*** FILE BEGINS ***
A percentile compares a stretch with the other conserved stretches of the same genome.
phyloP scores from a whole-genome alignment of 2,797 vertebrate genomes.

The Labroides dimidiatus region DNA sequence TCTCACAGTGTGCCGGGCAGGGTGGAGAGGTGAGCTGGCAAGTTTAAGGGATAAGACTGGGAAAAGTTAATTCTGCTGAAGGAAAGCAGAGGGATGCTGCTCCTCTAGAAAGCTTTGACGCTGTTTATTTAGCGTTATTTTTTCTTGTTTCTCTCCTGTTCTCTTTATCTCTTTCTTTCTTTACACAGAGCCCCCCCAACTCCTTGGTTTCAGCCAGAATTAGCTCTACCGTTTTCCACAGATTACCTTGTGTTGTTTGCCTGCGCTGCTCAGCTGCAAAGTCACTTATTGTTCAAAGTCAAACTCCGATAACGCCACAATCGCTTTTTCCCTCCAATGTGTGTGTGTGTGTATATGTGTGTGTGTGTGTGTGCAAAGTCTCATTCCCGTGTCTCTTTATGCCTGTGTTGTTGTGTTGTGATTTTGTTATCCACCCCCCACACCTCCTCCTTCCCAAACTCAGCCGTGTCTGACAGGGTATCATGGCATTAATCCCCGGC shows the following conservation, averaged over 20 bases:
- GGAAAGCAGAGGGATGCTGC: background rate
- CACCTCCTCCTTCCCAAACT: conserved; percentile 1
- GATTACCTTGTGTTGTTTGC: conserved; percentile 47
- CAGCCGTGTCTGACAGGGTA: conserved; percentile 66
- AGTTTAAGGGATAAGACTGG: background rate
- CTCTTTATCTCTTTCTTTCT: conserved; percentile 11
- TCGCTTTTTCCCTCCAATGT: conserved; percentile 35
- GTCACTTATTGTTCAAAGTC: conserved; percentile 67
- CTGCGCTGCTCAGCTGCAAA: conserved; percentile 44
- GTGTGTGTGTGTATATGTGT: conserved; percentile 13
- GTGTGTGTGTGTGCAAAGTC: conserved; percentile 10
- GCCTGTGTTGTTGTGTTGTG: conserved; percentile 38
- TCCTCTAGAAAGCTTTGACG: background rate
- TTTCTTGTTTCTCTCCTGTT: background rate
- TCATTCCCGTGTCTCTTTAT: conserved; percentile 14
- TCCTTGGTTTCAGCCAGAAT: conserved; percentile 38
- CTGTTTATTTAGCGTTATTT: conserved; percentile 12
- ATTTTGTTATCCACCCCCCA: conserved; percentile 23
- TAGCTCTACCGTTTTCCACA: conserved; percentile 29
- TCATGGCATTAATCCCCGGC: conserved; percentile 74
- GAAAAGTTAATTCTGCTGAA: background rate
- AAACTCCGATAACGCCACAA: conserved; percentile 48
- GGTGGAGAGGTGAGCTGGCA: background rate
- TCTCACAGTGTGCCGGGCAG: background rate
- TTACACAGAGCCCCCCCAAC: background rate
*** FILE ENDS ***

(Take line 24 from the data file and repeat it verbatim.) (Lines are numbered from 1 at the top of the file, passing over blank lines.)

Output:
- GAAAAGTTAATTCTGCTGAA: background rate